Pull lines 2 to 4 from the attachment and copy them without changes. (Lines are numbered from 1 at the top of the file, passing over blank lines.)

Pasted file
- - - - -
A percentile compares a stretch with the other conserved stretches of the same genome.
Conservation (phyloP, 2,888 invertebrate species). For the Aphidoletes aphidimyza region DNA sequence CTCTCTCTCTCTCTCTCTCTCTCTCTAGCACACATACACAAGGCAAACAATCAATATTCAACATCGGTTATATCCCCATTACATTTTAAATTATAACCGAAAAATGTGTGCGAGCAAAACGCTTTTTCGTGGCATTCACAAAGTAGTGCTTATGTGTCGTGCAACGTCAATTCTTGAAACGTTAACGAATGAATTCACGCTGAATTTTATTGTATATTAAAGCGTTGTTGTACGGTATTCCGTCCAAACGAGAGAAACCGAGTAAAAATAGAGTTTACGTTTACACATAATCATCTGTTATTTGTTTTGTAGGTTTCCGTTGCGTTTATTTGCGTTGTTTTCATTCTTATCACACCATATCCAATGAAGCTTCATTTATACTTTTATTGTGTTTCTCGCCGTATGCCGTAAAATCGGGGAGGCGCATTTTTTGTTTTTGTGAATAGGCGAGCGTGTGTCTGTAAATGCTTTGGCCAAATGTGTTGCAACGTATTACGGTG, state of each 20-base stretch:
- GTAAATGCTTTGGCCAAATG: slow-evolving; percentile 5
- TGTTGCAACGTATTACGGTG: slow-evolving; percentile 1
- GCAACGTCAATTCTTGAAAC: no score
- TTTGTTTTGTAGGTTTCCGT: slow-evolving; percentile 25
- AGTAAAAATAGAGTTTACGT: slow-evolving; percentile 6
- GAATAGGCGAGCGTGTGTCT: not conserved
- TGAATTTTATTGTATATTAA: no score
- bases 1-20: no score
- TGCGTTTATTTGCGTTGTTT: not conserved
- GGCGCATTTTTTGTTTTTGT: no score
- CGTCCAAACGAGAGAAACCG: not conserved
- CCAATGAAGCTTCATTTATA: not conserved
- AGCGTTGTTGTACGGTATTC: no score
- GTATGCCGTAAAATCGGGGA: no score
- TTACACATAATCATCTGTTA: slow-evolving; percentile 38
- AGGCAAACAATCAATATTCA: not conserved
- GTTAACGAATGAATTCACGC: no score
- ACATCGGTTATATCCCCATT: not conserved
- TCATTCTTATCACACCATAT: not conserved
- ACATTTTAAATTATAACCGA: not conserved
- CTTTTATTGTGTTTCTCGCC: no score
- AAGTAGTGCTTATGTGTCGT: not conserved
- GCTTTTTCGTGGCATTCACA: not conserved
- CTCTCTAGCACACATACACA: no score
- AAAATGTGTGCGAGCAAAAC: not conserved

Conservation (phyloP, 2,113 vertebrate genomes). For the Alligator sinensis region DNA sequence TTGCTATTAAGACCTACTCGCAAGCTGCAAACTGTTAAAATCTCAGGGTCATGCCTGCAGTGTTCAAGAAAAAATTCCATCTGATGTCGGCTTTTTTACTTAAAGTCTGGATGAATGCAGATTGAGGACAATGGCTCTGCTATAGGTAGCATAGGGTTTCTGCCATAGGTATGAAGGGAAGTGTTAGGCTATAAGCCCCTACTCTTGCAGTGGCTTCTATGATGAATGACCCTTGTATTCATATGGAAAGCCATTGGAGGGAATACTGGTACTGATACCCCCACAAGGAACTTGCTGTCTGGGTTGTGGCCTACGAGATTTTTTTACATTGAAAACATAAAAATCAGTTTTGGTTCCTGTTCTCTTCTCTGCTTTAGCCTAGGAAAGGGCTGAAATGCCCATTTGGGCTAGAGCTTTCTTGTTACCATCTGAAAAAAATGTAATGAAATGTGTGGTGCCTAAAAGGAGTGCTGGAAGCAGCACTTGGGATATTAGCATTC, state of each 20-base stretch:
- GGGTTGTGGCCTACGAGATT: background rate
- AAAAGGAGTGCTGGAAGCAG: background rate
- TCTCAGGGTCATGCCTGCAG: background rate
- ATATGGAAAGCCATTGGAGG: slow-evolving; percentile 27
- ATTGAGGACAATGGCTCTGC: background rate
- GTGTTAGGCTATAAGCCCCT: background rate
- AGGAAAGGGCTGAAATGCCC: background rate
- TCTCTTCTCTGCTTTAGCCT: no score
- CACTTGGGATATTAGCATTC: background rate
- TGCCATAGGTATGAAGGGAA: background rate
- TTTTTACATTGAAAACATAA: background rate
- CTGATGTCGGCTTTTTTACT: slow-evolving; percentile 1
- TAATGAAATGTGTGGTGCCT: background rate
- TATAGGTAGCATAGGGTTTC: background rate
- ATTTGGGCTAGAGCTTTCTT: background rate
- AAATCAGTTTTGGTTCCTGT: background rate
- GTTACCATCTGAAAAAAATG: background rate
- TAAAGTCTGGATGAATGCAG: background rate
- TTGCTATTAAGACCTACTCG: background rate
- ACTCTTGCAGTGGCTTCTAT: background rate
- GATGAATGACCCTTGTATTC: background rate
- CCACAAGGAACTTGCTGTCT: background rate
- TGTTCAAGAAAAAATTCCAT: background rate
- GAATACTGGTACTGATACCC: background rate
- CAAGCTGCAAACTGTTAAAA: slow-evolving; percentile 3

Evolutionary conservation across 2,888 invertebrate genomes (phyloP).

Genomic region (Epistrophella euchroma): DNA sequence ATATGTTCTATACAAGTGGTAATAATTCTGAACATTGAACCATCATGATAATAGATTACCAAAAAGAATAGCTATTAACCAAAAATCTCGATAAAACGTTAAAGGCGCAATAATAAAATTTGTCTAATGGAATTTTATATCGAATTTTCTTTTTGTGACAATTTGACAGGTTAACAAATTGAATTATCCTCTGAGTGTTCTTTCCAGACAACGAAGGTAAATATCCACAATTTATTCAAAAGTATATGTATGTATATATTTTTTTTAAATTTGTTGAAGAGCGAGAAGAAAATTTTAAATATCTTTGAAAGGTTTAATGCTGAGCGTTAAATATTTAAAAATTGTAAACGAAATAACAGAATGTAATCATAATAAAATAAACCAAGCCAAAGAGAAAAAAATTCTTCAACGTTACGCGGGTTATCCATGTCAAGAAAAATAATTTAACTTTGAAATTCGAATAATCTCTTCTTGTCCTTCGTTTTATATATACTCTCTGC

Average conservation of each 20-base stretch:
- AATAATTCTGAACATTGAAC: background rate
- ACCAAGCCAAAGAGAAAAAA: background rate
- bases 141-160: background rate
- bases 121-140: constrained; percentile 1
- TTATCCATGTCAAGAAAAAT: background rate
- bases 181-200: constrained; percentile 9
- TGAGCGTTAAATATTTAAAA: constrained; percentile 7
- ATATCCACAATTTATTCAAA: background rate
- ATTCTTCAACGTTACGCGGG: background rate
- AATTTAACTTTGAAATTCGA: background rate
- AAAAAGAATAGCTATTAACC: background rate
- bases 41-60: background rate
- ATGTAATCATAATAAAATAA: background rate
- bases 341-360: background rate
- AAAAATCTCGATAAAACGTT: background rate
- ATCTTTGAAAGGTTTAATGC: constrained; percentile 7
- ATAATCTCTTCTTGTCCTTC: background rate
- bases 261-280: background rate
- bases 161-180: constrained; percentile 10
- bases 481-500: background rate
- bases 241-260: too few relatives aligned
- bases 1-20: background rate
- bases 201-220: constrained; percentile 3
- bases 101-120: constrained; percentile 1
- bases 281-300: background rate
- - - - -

Conservation (phyloP, 2,888 invertebrate species). For the Aphidoletes aphidimyza region DNA sequence CTCTCTCTCTCTCTCTCTCTCTCTCTAGCACACATACACAAGGCAAACAATCAATATTCAACATCGGTTATATCCCCATTACATTTTAAATTATAACCGAAAAATGTGTGCGAGCAAAACGCTTTTTCGTGGCATTCACAAAGTAGTGCTTATGTGTCGTGCAACGTCAATTCTTGAAACGTTAACGAATGAATTCACGCTGAATTTTATTGTATATTAAAGCGTTGTTGTACGGTATTCCGTCCAAACGAGAGAAACCGAGTAAAAATAGAGTTTACGTTTACACATAATCATCTGTTATTTGTTTTGTAGGTTTCCGTTGCGTTTATTTGCGTTGTTTTCATTCTTATCACACCATATCCAATGAAGCTTCATTTATACTTTTATTGTGTTTCTCGCCGTATGCCGTAAAATCGGGGAGGCGCATTTTTTGTTTTTGTGAATAGGCGAGCGTGTGTCTGTAAATGCTTTGGCCAAATGTGTTGCAACGTATTACGGTG, state of each 20-base stretch:
- GTAAATGCTTTGGCCAAATG: slow-evolving; percentile 5
- TGTTGCAACGTATTACGGTG: slow-evolving; percentile 1